Tropical Storm Barbara, the second named storm of the 2007 Pacific hurricane season, was swirling off the coast of Mexico on May 30, 2007. According to Mexico’s National Meteorological Service (Spanish language site), Barbara had sustained winds that peaked around 100 kilometers per hour (55 miles per hour) on May 29, but had eased off since then. The U.S. National Hurricane Center predicted (as of May 31) that the storm most likely would not become a hurricane, but could bring heavy rain to the Mexican and Guatemalan Pacific coastal regions.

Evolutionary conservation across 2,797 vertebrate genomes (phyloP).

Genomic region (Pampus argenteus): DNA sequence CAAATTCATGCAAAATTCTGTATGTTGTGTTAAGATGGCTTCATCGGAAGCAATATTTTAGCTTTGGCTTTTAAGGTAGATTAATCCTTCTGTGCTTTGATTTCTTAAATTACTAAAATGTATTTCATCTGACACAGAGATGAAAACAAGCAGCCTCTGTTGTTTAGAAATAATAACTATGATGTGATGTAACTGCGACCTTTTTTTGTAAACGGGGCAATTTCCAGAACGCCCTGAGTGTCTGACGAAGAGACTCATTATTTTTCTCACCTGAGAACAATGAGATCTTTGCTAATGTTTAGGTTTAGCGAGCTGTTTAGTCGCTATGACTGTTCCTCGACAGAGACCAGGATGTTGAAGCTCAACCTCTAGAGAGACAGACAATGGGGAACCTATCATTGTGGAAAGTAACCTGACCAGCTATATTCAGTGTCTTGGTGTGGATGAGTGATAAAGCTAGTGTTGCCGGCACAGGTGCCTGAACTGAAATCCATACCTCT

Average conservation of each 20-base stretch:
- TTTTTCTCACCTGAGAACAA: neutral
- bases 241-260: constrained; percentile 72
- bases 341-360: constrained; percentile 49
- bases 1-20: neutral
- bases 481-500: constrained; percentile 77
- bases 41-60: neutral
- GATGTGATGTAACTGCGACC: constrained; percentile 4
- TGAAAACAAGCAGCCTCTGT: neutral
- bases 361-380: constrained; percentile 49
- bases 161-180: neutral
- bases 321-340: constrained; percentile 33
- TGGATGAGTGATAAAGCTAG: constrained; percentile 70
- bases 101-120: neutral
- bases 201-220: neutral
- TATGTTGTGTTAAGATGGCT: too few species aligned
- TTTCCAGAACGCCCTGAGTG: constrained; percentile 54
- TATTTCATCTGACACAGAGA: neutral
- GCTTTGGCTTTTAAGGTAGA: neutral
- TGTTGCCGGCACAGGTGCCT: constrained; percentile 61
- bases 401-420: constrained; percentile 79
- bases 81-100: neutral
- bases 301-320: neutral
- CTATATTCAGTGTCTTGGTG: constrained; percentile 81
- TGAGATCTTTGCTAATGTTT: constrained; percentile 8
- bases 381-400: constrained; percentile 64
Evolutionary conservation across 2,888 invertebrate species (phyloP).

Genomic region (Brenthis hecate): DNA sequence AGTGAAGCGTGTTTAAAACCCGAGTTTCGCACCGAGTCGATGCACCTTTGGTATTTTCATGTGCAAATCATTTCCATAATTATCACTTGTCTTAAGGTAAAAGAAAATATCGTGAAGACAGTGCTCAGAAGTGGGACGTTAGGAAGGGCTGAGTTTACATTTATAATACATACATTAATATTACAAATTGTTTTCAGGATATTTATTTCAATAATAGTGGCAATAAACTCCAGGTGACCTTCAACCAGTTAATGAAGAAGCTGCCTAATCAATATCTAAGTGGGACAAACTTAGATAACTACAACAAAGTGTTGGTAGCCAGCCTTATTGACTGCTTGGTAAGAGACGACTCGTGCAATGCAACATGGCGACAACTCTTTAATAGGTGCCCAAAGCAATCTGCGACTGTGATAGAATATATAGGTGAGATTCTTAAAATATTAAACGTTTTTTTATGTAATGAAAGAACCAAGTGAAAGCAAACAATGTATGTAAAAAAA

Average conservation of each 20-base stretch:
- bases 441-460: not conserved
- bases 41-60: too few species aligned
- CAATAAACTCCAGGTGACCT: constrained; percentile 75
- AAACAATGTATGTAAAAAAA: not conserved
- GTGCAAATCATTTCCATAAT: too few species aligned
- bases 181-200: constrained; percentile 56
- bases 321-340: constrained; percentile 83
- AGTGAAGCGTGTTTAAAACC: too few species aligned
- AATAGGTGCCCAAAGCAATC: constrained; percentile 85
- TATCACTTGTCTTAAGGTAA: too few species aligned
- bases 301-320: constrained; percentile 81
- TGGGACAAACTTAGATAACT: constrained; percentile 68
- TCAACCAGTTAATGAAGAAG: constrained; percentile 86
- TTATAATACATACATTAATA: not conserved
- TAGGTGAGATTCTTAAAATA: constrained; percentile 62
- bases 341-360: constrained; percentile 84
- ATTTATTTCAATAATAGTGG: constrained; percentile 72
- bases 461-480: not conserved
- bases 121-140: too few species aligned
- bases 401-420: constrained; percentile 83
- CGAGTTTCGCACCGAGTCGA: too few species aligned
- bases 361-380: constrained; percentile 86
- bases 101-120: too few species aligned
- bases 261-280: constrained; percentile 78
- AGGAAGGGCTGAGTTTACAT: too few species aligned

This photo-like image was acquired by the Moderate Resolution Imaging Spectroradiometer (MODIS) on the Terra satellite on May 30, 2007, at
11:05 a.m. local time (17:05 UTC). The storm was a weak system by this time, with only a hint of a circular shape and no eye apparent at its center. According to the University of Hawaii’s Tropical Storm Information Center, Tropical Storm Barbara had sustained winds of 65 km/hr (45 mph) at the time this image was acquired.